Kneeboarding History

Kneeboard refers to a piece of board that is ridden by a person in a kneeling position. It is often used in ocean surfing or while being pulled behind a boat on a river or lake. Generally, riders of kneeboards wear wet suits or life jackets, as they catch the waves of water through dipping their hands, kicking, or paddling in the water. Some of the benefits of kneeboarding include taking off from a submerged part of the wave, the ability to ride further back and higher in the tubes, less wind resistance, and an extremely low center of gravity.

Kneeboard riders often compete in different expression sessions and trick events. One of the most popular derivatives of kneeboard is towed kneeboarding that of course uses towed kneeboards. This kind of kneeboard comes with a protected deck that is curved accordingly to the shape of the knees and shins. It also comes with a strap that firmly holds the rider on the board. However, the popularity of towed kneeboarding has declined with the arrival of modern water sports such as wakeboarding. Today, many water skiers still enjoy towed kneeboarding as a popular water sport, especially with the introduction of the newer kneeboard models and styles in the market.

Just like any piece of sport paraphernalia, kneeboard also has its own history. As most people know, kneeboarding is a famous alternative to three-event water sports that include bare footing, wakeboarding, and skiing. Athletes of kneeboarding usually compete in events of expression session, tricks, and slalom. The event of expression session is the same as wakeboarding in which every pass is subjectively scored for style points. The event of tricks are done in two 20-second passes, and granted with subjective and technical points. In the slalom event, the six markers are positioned similarly to the traditional course.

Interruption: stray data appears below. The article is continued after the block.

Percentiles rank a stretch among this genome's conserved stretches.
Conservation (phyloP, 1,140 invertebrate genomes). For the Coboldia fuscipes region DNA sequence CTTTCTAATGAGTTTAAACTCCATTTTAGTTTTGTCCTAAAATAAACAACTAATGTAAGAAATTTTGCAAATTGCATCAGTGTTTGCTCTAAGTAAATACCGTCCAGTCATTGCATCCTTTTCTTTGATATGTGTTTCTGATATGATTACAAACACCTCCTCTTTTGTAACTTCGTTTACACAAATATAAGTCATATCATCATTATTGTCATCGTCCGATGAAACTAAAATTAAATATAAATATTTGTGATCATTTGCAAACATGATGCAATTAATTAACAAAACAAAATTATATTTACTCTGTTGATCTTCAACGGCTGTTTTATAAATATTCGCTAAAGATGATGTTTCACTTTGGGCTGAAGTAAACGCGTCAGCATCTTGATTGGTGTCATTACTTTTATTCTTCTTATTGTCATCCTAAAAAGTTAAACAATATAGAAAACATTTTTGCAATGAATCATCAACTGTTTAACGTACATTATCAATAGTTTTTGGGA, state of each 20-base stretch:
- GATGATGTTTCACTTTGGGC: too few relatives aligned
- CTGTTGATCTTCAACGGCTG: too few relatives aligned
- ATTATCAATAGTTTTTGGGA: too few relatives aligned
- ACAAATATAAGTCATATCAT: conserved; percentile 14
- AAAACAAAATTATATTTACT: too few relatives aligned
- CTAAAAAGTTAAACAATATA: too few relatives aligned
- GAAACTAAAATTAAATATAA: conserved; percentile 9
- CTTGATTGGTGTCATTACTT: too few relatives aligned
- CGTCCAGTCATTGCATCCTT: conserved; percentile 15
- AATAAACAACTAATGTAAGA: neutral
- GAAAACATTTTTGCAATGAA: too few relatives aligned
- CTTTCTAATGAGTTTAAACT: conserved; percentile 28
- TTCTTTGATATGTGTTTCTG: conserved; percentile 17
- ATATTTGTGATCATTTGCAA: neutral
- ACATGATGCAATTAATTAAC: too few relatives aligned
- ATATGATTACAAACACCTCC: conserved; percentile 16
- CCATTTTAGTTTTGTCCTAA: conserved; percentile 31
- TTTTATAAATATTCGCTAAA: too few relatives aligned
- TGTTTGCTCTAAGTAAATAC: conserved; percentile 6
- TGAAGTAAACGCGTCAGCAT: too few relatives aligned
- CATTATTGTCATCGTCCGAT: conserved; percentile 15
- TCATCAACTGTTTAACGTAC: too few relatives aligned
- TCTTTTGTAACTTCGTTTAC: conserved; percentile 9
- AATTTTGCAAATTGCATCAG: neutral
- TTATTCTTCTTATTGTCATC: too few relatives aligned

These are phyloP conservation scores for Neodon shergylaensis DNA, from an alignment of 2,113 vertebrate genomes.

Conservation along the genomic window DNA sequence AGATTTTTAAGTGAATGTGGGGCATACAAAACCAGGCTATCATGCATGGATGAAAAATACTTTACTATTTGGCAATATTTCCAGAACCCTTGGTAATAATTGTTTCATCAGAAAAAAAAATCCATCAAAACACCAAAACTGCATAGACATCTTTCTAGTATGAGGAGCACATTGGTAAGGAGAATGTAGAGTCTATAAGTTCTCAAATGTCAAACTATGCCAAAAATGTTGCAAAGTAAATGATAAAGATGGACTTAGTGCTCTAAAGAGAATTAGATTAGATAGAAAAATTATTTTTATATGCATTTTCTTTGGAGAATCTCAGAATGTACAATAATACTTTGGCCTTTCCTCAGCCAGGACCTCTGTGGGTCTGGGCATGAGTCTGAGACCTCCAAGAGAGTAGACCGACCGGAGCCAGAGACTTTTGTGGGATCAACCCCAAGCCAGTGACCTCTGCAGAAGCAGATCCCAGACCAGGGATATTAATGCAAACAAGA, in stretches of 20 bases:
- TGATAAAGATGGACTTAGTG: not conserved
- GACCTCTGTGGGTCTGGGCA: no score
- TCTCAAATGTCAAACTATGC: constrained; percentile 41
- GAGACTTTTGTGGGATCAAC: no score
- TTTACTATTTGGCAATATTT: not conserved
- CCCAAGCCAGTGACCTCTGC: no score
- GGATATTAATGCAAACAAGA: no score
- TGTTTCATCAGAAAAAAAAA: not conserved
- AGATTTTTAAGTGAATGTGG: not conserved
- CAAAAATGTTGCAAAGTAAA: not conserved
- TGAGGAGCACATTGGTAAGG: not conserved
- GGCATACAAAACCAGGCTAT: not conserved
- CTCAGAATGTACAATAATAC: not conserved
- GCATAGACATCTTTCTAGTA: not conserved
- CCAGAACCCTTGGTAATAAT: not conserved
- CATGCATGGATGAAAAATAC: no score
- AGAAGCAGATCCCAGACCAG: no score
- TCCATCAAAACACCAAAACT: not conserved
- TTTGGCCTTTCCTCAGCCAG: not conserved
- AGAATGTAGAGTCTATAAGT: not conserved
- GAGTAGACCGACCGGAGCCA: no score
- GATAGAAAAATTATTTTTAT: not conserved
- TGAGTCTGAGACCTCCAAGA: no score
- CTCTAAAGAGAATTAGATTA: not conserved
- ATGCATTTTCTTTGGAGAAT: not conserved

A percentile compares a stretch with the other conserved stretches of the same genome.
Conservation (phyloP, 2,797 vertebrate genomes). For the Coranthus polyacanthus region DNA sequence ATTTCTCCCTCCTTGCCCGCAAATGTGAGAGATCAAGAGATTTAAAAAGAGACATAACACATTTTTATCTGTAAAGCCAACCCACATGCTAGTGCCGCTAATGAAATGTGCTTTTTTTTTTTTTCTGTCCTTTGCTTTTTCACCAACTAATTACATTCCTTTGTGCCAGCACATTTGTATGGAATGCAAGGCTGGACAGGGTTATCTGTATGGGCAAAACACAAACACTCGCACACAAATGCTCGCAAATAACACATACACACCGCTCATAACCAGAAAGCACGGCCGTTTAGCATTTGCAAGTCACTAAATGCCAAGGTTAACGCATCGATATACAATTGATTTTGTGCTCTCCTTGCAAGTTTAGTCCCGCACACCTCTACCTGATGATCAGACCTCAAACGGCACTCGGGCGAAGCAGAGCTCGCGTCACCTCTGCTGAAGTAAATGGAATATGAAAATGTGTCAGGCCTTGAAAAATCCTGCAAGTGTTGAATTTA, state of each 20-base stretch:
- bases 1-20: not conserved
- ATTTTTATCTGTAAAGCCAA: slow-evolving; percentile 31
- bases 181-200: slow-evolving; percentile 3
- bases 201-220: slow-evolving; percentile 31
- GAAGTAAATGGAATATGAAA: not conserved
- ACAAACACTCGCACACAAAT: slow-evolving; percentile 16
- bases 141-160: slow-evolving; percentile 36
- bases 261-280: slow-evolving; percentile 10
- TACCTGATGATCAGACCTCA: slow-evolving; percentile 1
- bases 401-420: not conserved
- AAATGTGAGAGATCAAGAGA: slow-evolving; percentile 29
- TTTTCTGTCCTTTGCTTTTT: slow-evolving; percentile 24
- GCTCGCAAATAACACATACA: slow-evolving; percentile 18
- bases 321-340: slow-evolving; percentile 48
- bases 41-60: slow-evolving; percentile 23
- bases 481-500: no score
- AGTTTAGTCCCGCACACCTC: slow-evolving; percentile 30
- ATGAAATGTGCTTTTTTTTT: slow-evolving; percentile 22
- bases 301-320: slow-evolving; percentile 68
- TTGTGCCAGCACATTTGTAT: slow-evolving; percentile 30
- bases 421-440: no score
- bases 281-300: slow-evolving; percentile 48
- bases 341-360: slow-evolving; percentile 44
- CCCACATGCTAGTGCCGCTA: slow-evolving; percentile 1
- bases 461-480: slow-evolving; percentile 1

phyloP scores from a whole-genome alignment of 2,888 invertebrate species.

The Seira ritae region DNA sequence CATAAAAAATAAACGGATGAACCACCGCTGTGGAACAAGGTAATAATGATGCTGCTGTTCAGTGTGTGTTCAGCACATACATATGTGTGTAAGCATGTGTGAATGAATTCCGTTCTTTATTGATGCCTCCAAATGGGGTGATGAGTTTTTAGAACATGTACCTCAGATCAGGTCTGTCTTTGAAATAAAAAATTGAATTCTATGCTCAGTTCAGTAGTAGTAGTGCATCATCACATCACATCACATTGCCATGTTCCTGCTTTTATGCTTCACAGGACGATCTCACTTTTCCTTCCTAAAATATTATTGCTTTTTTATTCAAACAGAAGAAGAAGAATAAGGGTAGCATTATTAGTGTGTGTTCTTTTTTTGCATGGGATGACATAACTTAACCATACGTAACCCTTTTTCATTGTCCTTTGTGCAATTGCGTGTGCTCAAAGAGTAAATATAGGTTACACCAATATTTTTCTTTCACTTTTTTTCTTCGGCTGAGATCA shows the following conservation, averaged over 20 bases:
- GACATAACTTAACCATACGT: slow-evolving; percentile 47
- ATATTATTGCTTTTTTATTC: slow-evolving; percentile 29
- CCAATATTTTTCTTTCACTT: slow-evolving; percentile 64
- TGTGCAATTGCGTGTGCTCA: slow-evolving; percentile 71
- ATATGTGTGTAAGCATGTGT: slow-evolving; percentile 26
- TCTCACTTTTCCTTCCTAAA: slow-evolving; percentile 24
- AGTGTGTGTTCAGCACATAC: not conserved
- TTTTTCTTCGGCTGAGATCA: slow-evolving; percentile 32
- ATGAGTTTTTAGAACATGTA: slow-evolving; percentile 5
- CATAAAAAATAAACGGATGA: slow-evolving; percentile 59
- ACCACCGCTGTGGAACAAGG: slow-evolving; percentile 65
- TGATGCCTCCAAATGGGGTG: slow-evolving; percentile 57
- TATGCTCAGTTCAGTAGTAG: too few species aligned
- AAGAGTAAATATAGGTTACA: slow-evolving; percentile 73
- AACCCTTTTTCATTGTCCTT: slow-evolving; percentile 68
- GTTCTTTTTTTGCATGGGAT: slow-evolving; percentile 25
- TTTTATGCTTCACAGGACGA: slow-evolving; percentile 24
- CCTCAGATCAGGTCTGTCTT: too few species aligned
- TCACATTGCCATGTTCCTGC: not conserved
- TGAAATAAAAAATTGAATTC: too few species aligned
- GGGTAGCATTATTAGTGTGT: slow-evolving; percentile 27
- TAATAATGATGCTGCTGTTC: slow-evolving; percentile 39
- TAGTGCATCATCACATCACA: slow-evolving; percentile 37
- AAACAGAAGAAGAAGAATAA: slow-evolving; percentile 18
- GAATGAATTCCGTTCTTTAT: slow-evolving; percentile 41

The origin of kneeboarding was traced from Southern California wherein enthusiasts of surfboard used their customized belly or knee boards to protect the back of their boats. This was about thirty five years ago. Since then, the attention was caught of surfers from nearby countries, thus they found a new concept of surf-skiing. In 1965, the Inland Wake Board Company was established in Downey, California and its kneeboard products were sold in the west, south, and east, in Abercrombie & Fitch stores.

Between the 1960s and 1970s, some California entrepreneurs developed a specifically designed kneeboard for towing from the rear of a boat. To produce fiberglass-wrapped Knee Ski, Mike Murphy worked hand in hand with Bud Holtz, while John Taylor created the Glide Slide, made of blow-molded plastic. Of these two products, Glide Slide was the most enjoyed, although its success in commercial business was short-lived.

Apparently, when Glide Slide went bankrupt, Danny Churchill, a skier who once worked for Taylor, secured financial support in order to form the Portugal Company, which in turn bought Glide Slide. The board was reshaped by Churchill, who switched it into rotational molding and is now popularly known as the Hydroslide. Since this product first hit the shelves, millions have been sold - while numerous manufacturers began generating kneeboards.